Background: Aortic dilatation is common among adults with bicuspid aortic valves (BAV). Predictors of risk and progression of aortic dilatation are not well described in this setting.
Methods: We analyzed retrospective data on the presence of dilation in several aortic segments in 156 adult patients with BAV who had serial echocardiograms performed at least 1 year apart. Various risk factors for the presence and progression of aortic dilatation were identified.
Results: Mean echocardiographic follow-up was 3.8 +/- 1.4 years, yielding a total of 582 patient-years. Independent predictors of having a dilated aorta at baseline were age (odds ratio [OR] 1.06, 95% CI 1.03-1.09), body surface area (OR 8.78, 95% CI 1.08-71.70) and moderate to severe aortic regurgitation (OR 6.38, 95% CI 2.51-16.20). During echocardiographic follow-up, 16 (15.2%) patients developed dilatation (incidence 4 cases per 100 patient-years). Mean annual rates of progression were estimated at 0.37 mm (95% CI 0.17-0.57), 0.18 mm (95% CI 0.05-0.31), 0.17 mm (95% CI 0.06-0.29) and 0.18 mm (95% CI 0.05-0.31) for the ascending aorta, sinotubular junction, aortic sinus and aortic annulus, respectively. Fusion of the right and left valve leaflets was associated with rapid aortic dilatation (OR 2.92, 95% CI 1.15- 7.41) whereas prior coarctation repair was associated with protection from rapid aortic dilatation (OR 0.13, 95% CI 0.04-0.40).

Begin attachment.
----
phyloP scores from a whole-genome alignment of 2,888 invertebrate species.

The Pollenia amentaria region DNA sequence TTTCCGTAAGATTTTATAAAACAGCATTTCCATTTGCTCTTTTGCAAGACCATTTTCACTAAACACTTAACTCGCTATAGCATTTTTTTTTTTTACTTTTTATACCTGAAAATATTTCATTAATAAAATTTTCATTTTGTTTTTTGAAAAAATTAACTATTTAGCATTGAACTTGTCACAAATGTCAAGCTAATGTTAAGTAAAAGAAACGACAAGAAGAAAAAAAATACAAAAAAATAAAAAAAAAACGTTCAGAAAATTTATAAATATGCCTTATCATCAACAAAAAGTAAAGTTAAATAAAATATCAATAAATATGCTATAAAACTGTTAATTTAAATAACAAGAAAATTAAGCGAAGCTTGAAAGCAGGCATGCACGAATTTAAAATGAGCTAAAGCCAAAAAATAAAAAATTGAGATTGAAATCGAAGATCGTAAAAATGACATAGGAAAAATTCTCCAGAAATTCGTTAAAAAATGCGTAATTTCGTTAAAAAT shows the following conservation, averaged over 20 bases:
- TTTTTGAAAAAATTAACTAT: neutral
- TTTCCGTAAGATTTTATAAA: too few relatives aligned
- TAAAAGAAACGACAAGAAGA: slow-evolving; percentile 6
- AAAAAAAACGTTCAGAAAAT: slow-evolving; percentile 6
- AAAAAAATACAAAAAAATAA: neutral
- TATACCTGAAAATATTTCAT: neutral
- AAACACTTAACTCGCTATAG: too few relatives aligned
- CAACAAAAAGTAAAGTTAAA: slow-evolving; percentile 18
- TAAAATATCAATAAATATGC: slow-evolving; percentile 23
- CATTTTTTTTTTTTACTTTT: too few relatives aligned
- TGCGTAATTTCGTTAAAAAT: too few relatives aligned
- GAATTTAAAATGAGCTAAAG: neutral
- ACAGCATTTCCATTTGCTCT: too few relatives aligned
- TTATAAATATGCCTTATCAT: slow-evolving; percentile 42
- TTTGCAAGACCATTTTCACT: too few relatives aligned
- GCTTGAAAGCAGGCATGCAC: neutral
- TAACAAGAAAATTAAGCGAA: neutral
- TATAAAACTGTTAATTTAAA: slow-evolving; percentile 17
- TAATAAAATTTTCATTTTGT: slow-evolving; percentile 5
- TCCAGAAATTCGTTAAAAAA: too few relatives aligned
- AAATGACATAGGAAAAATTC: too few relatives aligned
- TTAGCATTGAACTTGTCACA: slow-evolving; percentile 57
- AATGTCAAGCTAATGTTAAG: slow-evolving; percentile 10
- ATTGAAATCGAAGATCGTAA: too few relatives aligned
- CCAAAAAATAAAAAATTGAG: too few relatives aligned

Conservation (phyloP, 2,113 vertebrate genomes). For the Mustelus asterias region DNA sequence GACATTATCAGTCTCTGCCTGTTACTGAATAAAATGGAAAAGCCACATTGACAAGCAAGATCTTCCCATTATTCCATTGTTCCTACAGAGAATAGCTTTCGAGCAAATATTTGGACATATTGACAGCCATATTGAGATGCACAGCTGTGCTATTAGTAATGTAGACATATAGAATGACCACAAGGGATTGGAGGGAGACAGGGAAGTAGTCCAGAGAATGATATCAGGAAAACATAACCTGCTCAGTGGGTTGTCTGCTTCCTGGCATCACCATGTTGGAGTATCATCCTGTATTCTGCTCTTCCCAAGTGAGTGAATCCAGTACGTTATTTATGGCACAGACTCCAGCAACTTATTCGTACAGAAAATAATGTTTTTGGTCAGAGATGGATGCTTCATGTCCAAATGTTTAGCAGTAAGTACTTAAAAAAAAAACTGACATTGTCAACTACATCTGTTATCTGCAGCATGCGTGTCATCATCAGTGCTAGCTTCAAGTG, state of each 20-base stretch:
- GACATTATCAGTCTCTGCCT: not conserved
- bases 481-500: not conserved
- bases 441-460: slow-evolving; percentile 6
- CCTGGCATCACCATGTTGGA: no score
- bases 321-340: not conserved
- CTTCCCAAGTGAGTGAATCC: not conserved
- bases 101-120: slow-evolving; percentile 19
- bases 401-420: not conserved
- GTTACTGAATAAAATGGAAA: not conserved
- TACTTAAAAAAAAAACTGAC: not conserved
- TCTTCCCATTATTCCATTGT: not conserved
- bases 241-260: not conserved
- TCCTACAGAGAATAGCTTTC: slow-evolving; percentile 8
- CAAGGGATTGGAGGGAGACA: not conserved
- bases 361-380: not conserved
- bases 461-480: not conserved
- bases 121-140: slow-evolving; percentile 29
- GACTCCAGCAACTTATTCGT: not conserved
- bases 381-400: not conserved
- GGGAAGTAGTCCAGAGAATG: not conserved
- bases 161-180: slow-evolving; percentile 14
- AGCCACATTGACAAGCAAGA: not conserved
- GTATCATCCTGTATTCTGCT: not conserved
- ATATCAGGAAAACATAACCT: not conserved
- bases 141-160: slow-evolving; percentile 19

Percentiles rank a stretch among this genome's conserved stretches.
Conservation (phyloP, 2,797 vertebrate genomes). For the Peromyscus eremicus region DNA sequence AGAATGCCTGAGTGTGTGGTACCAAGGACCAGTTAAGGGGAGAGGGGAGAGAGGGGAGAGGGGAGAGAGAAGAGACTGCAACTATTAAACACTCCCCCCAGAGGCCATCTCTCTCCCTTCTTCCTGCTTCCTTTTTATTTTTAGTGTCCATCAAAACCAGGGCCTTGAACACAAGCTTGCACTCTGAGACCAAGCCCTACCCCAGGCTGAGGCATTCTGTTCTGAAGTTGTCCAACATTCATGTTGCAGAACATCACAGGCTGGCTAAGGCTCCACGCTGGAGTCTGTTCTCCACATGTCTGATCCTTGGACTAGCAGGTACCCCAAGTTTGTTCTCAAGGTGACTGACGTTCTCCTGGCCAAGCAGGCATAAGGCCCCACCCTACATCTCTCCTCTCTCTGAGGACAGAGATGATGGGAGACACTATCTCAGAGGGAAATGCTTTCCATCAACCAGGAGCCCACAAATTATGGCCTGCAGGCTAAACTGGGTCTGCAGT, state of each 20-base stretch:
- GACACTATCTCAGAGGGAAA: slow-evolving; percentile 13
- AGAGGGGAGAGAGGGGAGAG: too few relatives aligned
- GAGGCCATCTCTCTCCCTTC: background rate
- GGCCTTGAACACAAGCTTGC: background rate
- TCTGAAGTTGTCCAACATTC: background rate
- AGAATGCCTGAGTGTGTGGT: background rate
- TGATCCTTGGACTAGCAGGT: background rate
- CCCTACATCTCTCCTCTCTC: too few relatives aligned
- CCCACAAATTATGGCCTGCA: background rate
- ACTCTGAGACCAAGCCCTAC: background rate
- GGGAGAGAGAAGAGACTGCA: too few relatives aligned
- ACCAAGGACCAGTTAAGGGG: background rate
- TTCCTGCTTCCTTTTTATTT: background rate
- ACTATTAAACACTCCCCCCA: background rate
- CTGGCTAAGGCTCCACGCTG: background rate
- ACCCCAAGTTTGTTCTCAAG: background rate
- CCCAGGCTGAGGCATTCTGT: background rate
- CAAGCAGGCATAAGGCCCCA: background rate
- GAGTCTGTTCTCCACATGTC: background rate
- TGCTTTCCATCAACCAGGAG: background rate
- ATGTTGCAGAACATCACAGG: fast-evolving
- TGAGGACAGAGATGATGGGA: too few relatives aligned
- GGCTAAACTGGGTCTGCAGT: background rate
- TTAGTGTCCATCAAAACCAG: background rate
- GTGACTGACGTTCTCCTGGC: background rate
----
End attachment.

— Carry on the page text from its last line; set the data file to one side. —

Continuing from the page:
Conclusions: Patients with BAV and increased age, high body surface area and moderate to severe aortic regurgitation are more likely to have a dilated aorta. Patients with right-to-left leaflet fusion are at increased risk of rapid aortic dilatation.